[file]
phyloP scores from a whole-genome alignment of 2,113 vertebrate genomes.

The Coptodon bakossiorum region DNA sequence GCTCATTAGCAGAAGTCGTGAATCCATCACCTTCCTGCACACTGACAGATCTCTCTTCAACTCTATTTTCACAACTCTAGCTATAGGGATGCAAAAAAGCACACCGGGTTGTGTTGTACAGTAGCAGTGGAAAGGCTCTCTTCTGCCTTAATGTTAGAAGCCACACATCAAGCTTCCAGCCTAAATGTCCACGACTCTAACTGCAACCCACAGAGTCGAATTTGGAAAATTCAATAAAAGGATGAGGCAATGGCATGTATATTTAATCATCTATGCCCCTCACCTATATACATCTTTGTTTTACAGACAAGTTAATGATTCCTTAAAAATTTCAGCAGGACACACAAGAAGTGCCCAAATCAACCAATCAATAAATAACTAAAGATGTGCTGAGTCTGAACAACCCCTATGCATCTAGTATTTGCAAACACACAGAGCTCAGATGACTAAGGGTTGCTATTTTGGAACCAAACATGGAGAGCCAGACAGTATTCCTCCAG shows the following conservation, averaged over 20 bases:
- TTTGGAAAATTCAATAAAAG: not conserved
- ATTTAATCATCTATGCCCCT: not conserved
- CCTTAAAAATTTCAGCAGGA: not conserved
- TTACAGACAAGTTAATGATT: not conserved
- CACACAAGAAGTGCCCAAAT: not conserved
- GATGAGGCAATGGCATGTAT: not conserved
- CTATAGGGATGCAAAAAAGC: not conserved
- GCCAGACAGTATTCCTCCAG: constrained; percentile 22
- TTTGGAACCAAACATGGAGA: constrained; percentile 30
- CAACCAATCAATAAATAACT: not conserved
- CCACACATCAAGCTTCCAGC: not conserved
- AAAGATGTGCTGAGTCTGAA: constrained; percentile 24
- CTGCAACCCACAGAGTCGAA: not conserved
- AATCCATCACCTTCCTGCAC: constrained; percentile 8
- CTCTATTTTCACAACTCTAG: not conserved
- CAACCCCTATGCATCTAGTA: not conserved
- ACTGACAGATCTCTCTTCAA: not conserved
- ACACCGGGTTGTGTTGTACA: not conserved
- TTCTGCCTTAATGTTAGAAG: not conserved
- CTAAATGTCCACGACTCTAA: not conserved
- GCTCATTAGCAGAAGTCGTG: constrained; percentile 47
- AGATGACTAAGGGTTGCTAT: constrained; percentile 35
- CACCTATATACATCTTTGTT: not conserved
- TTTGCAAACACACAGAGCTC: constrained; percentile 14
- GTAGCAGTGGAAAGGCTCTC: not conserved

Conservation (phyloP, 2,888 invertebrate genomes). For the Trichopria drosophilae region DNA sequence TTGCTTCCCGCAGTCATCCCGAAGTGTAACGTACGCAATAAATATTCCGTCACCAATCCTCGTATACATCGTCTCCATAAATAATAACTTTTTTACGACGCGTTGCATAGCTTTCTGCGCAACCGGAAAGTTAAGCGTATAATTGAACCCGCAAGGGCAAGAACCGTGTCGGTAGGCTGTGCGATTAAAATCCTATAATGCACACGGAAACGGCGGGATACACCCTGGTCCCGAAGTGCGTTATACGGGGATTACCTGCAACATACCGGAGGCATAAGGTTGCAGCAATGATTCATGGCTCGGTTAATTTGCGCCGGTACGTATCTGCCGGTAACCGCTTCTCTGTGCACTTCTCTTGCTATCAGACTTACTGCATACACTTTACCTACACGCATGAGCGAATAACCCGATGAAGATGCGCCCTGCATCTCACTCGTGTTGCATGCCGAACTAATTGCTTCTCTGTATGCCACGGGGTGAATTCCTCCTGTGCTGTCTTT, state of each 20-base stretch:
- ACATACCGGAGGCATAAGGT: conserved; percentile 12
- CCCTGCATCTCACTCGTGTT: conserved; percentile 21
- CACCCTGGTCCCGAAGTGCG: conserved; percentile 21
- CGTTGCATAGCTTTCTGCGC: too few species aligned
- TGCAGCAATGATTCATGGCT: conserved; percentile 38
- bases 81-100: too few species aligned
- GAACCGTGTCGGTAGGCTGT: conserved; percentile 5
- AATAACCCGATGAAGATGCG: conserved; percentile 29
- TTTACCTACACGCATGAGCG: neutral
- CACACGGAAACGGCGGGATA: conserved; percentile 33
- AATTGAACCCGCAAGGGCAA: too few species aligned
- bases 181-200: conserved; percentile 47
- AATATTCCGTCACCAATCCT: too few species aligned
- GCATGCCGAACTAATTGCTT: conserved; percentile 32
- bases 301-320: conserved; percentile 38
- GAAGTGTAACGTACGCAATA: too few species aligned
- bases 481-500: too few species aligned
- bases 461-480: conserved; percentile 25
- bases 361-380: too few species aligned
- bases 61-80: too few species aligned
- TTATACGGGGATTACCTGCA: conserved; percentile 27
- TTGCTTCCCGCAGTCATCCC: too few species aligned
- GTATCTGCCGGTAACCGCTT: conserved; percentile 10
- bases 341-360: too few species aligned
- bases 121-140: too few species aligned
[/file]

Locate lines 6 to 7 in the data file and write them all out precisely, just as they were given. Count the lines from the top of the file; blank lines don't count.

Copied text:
- TTACAGACAAGTTAATGATT: not conserved
- CACACAAGAAGTGCCCAAAT: not conserved